Spitting Upwards

Dear readers,

Thank you for joining in once again this week. I hope you all are faring well. It is a pleasure to be able to share with you all yet another interesting topic.

Today I’ll like to share with you a short story from a collection of stories by His Divine Grace Srila Bhaktisidhanta Sarasvati Thakur. This story, just like other stories by Maharaja comes with a moral lesson at the end. Those of you familiar with cultures from the Orient will know that it is a common practice to teach people ideals and moral values by telling stories. This is still very much in practices in some countries in Asia and Africa as well. In fact the Mahabharata and Ramayana are great epics that teach us a lot of lessons through wonderful stories.

I’ll begin by telling this short story and giving a little explanation in addition to what His Divine Grace Srila Bhaktisidhanta Sarasvati Thakur Gosvami has given.

Once there was a kid who was rather spoilt and was always demanding things from his parents. In his usual tantrums, one day he asked his parents to give him the Moon. The Parents knew this was impossible, however to try to please him, they took him up a high rise building to give him a feel of being “closer to the moon”. Seeing that the Moon was still far away from his reach, the young boy began to cry, shout and curse at the Moon and Sky. He said “O foolish sky, why are you holding the Moon up there, don’t you see that I want to play with it? You should immediately let it go. If you do not let go off the Moon so that I can play with it, I shall immediately make you feel the evil consequences of disobeying me”.

As he was swearing and cursing thus, he started spitting upwards at the sky in great disgust, but obviously every drop of his spit fell back to his face.

In his commentary, Srila Bhaktisidhanta explains that “those who prefer to blaspheme the highest order of the spiritual maser and the Vaishnava’s are simply attracting utter disgrace upon themselves”. The key words here are spiritual master, Vaishnava’s and blasphemy. Just before I add to this short commentary I’ll like to remind us of the story of Hanuman who as a baby wanted to eat the Sun, thinking it to be a fruit. In his case, at least he had the power to fly to the Sun and had he not been stopped by Indra, it was certain that he would have achieved his desire. On the other hand the spoilt kid in this story has no power like Hanuman but has deluded himself into thinking he has some ability.

This is the position of those who criticize Vaishnava’s and disobey Guru’s instructions. When one disregards other Vaishnava’s he is said to commit what is known as the mad elephant’s offense. This offense is so dangerous that it destroys his devotional creeper and leaves him bereft of any devotion to the Lord. Yadi vaisnava aparadha ute hati mata/ uparie va chinde tara shukhi jaya pata// (If the maddened elephant of Vaisnava aparadha enters into the devotional garden, the creeper of bhakti will be uprooted and all its leaves will dry up) – Caitanya Caritamrta 2.19.156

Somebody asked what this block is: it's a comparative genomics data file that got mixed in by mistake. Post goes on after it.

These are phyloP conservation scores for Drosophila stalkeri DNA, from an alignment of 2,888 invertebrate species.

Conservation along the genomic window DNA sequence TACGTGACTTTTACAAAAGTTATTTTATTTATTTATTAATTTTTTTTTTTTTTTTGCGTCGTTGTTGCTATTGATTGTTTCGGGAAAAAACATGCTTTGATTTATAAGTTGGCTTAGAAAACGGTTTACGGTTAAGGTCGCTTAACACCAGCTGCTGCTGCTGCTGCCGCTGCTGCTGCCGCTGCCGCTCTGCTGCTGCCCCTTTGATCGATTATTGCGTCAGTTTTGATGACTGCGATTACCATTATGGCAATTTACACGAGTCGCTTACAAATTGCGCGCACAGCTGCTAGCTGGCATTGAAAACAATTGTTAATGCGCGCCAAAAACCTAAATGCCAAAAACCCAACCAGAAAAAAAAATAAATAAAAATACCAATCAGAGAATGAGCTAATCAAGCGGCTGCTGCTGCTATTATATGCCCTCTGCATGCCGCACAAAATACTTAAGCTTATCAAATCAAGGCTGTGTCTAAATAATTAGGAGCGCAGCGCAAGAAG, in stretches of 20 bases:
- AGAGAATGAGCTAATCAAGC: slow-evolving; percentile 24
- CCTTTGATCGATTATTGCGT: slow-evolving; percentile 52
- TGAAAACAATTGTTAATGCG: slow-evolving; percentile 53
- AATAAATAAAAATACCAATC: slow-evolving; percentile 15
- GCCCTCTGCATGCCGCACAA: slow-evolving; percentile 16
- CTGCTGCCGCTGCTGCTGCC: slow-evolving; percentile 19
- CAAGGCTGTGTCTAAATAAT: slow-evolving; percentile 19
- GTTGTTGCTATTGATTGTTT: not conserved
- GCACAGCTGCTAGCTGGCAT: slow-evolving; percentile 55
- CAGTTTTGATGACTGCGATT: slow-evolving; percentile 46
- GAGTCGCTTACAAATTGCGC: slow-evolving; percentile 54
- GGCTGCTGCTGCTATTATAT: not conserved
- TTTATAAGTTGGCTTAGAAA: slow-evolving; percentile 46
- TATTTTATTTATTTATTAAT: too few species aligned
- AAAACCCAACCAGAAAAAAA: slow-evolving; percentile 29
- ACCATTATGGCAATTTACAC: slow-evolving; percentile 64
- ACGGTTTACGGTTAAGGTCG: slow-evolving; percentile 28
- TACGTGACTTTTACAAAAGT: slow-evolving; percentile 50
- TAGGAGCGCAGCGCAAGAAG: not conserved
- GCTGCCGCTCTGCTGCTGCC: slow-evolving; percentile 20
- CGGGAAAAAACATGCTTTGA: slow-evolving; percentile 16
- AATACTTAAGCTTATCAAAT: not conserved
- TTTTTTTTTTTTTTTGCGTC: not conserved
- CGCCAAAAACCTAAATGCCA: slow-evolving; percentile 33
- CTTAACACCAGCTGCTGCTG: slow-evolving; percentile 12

To make this worse, if such a devotee disregards the instruction of the Spiritual master; which could range from general like following the regulative principles to specifics like personal orders, then his spiritual life is in jeopardy, his well-being is at stake, and if he doesn’t desist he is sure to meet with utter disgrace like the kid described in the story above. Criticizing Vaishnava’s is bad enough in itself, however worse than that is doing so in order to satisfy one’s selfish materialistic desires, and even worse than this is, to do both of these while simultaneously neglecting the order of the spiritual master.  Another short story to illustrate the negative effect of criticizing Vaishnavas is the story of Ramacandra Puri, who was disowned by his own Guru; Madhavendra Puri when he also criticized him. Ramacandra Puri was the god-brother of Isvara Puri, Lord Caitanya’s guru, however he had one bad quality, he would criticize people and even went as far as criticizing the Lord for overeating and the Lord had to cut his food ration visibly. This was of great disturbance to the assembly of Vaishnava’s so much so that they also reduced their food rations.

One thing we can note here before going too far, is that once your actions become a source of disturbance to Vaishnava’s and you add criticism to that, it is not long before your devotional creeper dies out. The effects are seen visibly on such a person, as they have no taste for spiritual activities and whenever they are around, all they do is criticize other Vaishnavas, despite been with so much faults themselves. When one disobeys the order of the spiritual master, the result is that one begins to criticize and find faults with Vaishnavas, and this offence is said to eventually get to the Lotus feet of Lord Vishnu. How can one who spends his entire time criticizing others have any taste for spiritual practice? How can the pure name of the Lord appear in their Japa?

One may wonder does this mean if we see a misdemeanor we shouldn’t point it out. Of course, we should not hide under the fact that we shouldn’t criticize Vaisnavas and then begin to act capriciously. We can correct and point out misdemeanors in other Vaishnavas; if that is our duty, if we are their authority in some capacity, if they have solicited our advice, if we are senior to them and if they take instructions from us. If we do not fit into any of these categories we should be careful lest we go trying to correct someone more advanced than us and risk the pitfall of aparadha. May the lord grant us the intelligence to avoid acting like the spoilt kid or like Ramacandra Puri.

May we be so focused on improving ourselves that we have no time to see the faults in others.

Till next week, do share and follow for more.


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